As the sun starts to shine more and more everyday, flowers are budding, and the weather gets warmer, some people may still feel the winter time blues. Seasonal depression is a prevalent disorder that many do not recognize or know about.
The actual name, seasonal affective disorder, is a type of depression that is related to changes in seasons. It is characterized by fall/winter major depression with spring/summer remission (Roecklein, 2005). It is less likely for SAD to affect people during the spring or early summer. The cause of it is not clear, but some researchers have found it to be due to neurotransmitters, hormones, circadian rhythm dysregulation, genetics, and/or psychological factors (Roecklein, 2005). One therapy that helps people with SAD is light therapy in which the individual sits next to a light therapy box that gives off bright lights to mimic natural outdoor light.
Below is a list of the signs and symptoms to look out for (Mayo Clinic, 2017):
Feeling depressed all day, almost every day
Losing interest in activities you used to enjoy
Problems sleeping, eating, and/or weight
Depressive symptoms of feeling hopeless, worthless or guilty
Frequent thoughts of death or suicide
The difference between Fall and Winter SAD symptoms compared to Spring and Summer SAD symptoms are (Mayo Clinic, 2017)
Fall and Winter symptoms:
Weight gain with cravings of high carbohydrate foods
Tiredness or low energy
Spring and Summer symptoms:
Trouble falling asleep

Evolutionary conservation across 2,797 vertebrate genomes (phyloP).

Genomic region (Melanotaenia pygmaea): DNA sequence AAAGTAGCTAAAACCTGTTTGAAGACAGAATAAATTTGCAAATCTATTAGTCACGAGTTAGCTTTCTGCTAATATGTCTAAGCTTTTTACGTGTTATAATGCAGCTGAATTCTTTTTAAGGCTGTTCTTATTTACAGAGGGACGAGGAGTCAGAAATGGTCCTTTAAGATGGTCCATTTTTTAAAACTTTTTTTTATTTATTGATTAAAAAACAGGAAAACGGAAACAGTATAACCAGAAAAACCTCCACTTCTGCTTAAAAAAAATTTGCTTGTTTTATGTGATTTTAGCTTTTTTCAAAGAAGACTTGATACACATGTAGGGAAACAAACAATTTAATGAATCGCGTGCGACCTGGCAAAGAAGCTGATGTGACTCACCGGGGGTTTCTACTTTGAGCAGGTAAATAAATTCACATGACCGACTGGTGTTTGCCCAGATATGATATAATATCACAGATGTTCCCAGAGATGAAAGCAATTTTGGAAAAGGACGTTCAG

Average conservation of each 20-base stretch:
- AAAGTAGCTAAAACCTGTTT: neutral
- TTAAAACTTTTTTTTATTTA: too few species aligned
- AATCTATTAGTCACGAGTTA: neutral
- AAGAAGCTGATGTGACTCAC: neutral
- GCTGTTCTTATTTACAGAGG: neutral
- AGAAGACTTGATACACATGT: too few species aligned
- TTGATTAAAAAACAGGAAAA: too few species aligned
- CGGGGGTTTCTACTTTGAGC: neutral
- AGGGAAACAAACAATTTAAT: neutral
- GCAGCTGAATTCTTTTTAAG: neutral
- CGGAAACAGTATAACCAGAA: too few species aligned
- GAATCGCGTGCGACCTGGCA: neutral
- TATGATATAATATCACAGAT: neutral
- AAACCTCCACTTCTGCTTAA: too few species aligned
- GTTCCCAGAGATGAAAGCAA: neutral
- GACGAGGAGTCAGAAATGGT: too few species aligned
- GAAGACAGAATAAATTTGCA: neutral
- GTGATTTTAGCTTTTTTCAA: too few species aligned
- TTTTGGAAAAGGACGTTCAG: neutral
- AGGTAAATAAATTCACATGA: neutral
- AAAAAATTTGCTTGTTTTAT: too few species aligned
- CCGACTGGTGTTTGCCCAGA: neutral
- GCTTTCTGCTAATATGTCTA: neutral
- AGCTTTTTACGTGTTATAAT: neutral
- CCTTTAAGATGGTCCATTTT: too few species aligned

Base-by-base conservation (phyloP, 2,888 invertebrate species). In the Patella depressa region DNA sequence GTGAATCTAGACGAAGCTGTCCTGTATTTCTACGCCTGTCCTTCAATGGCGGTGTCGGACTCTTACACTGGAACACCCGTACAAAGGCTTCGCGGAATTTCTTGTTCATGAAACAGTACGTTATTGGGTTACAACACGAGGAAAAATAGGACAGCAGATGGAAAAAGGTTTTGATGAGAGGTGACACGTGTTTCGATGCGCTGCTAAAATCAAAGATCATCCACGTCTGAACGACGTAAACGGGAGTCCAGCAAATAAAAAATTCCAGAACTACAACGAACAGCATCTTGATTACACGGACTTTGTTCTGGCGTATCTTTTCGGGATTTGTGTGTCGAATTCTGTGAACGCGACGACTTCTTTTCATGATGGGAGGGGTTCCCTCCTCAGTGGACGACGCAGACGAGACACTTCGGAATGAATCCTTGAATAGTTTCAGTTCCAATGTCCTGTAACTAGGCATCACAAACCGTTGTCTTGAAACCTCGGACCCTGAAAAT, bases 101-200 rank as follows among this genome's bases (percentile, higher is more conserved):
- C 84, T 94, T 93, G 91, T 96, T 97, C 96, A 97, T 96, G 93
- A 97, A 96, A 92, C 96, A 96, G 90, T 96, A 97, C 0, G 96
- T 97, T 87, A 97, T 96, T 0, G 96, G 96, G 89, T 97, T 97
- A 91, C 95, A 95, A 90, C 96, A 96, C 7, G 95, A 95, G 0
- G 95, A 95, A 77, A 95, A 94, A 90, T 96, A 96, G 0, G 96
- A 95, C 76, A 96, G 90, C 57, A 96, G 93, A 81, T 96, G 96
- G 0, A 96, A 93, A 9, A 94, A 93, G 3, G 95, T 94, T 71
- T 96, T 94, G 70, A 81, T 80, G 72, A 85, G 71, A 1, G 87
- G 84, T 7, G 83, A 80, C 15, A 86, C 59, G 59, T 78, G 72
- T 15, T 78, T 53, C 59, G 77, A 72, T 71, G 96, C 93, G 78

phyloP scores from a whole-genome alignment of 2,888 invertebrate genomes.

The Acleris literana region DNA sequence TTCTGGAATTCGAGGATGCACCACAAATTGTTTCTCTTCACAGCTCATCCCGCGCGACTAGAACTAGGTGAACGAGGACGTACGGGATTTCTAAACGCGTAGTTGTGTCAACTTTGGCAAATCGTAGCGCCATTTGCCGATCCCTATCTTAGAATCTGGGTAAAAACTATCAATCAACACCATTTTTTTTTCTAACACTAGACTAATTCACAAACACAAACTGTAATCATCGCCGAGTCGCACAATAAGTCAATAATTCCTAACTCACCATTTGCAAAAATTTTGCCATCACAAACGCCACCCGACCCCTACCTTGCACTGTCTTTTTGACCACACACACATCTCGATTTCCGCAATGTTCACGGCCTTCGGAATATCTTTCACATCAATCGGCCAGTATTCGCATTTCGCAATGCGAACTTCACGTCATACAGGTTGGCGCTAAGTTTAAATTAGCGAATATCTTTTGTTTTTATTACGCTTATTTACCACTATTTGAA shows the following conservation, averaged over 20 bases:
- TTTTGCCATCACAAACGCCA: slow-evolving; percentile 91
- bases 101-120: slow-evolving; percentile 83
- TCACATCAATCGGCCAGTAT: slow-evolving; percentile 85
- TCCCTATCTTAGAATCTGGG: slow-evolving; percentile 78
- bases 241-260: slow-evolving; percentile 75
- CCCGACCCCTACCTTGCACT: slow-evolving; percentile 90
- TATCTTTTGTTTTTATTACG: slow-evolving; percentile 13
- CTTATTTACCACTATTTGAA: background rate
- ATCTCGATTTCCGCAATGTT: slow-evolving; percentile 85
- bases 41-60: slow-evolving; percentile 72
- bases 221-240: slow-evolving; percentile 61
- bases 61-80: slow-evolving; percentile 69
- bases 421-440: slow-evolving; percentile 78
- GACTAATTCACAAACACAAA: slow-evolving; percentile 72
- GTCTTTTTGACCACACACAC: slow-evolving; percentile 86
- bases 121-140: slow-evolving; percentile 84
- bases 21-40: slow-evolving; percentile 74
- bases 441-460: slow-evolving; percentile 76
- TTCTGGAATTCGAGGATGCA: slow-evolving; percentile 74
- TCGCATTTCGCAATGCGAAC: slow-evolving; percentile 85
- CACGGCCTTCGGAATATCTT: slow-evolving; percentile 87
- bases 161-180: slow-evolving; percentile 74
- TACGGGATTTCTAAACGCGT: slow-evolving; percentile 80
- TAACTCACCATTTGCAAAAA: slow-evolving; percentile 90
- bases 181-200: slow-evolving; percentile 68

Weight loss with poor appetite
Anxiety or agitation driven
The Diagnostic and Statistical Manual of Mental Disorders diagnoses seasonal affective disorder with the same criteria as it would diagnose depression or bipolar disorder, with symptoms occurring in specific seasons and leaving once the season is over.
Mental health has become more prevalent. People are starting to become more aware of the importance of it. Understanding the signs and symptoms of different disorders helps others get help not only for themselves, but for others they see that might be struggling. A disorder such as seasonal affective disorder might not sound serious, but it affects an individual’s daily living through the season and reoccurs every year at the same time. Everyone desires a happy and healthy life.
Roecklein, K.A., & Rohan, K.J. (2005). Seasonal affective disorder: an overview and update. Psychiatry MMC, 2(1), 20-26.
N.a. (2017, October 25). Seasonal affective disorder (sad). Mayo Clinic, 1-5. Retrieved from https://www.mayoclinic.org/diseases-conditions/seasonal-affective-disord...